Edmund Burke and Modern Conservatism

The winner of the 2018 Longman-History Today Book Prize provides an intriguing and accessible study on the evolution, dissemination and continued influence of Edmund Burke’s political ideas.

Edmund Burke (1729-97) by James Northcote (1746-1831).The scene was a glittering one. On one long wall hung The Lady of Shallott, on the facing one The Death of Ophelia. The long tables shone with glasses and crockery. The food (Dorset crab, Dexter beef fillet, baked white chocolate cheesecake) and wine were excellent. The audience – Conservative politicians and intellectuals – heard senior colleagues speak about Conservatism and its identity, past, present and future, with references to Burke repeatedly at the fore. A message from the Prime Minister referred to conservatives ‘across Europe’ being ‘inspired by Burke and the great figures of our history who continue to speak to us today’.

Derby? Disraeli? Salisbury? Balfour? Baldwin? Well, no, that was Theresa May in May 2018 and the occasion, held at Tate Britain, was the award, by the Alliance of Conservatives and Reformists in Europe, to the ‘politician or public figure who has done the most to advance conservative values’. The speakers in 2018 included Michael Gove, Daniel Hannan and Roger Scruton. The winner, Bart De Wever, leader of the New Flemish Alliance, was referred to by May: ‘I know that, as a committed Burkeian, he continues to be guided by the principles of that great philosopher.’ In 2017, it was a similar picture, the setting was the National Gallery and one of the honorands was John Howard, the former Prime Minister of Australia.

How did we get here? In her thoughtful, consistently interesting and accessible work, Emily Jones explains Burke’s enshrinement in the Conservative pantheon with reference not to free-floating texts but to the particular contingencies and developments of the late 19th century. In particular, a series of political needs, intellectual strategies and pedagogic responses came together. The debates on Irish Home Rule and the reconfiguration of British politics that accompanied them are presented as crucial in transforming Burke’s status as a political thinker. A Whig who had deserted the radicals in response to the French Revolution became a model cited to provide a back history for Liberals who joined the Conservatives in opposition to Home Rule. At the same time, Burke was also of value to Gladstone, for whom, as Jones notes, Home Rule was part of a process of continuous constitutional evolution and Burke was both a guide to the possibilities of change and a guarantor of fundamental continuity.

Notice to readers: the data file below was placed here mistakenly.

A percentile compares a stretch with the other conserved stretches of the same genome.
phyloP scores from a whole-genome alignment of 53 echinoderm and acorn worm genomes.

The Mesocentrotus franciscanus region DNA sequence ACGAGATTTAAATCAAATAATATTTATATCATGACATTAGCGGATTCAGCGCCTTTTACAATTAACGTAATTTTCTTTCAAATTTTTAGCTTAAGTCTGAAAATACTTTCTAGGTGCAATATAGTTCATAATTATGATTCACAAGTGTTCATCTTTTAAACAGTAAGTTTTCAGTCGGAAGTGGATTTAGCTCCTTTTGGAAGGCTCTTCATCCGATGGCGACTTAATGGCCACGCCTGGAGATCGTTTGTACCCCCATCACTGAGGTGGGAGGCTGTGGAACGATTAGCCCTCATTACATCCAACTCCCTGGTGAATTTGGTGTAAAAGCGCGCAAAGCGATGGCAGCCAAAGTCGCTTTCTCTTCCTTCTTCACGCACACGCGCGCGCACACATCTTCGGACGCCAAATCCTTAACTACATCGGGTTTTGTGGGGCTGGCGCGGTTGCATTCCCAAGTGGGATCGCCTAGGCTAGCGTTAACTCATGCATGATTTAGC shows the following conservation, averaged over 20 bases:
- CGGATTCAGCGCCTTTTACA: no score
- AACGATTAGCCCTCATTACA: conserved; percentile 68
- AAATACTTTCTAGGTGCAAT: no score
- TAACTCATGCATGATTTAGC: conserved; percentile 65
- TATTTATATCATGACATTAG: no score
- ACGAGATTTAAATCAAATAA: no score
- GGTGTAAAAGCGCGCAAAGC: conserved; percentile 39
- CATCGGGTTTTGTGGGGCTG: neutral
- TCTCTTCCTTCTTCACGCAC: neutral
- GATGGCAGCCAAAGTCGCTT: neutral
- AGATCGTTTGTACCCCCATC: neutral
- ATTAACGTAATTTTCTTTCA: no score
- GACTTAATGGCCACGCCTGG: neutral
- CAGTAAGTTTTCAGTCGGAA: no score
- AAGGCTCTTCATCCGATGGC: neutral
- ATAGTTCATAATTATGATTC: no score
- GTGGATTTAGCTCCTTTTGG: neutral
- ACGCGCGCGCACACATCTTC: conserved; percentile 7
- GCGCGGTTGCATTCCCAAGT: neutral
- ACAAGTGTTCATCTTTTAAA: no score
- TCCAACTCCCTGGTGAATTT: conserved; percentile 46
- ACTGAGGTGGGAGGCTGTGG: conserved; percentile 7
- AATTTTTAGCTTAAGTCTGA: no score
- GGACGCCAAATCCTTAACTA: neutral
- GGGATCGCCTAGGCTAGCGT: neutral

As Jones shows, far more was involved. She emphasises the value of Burke to late 19th-century Conservatives, fearful of attacks on property, religion and constitution. Burke was deployed to present a positive, historically informed, organic Conservatism capable of appropriate reform. Jones also probes the value of Burke to the developing teaching of history at school and university level. The publication of editions of Burke is discussed, as is their role in the dissemination of views of Burke as the founder of Conservatism. He became canonical – in English literature as well as history.

Jones provides a case study of how political traditions were constructed and adapted and thus historicises key texts. Alongside William Hay’s recent study of Lord Liverpool and Angus Hawkins’ of Derby, there is now a goodly offering on Conservative thought to complement earlier work by Jim Sack and others. It is surprising to see Jones not engaging with Jonathan Clark and Maurice Cowling, both of whom offered important conceptual insights, while the former has also edited Burke.

It is particularly useful to see ‘reception theory’ pushed to the fore. All too often, texts are made operative and treated as canonical without due attention to their changing impact. Thus, for example, too much work on strategy deals with the strategic thought of strategic thinkers and not the strategic action of strategic actors. Jones’ work offers much not only for it specific topic, but also more generally.

Edmund Burke and the Invention of Modern Conservatism, 1830-1914: An Intellectual History
Emily Jones
Oxford University Press 288pp £60

Jeremy Black’s recent books include Mapping Shakespeare (Bloomsbury, 2018), English Nationalism: A Short History (Hurst, 2018) and Italy: A Brief History (Little, Brown, 2018).

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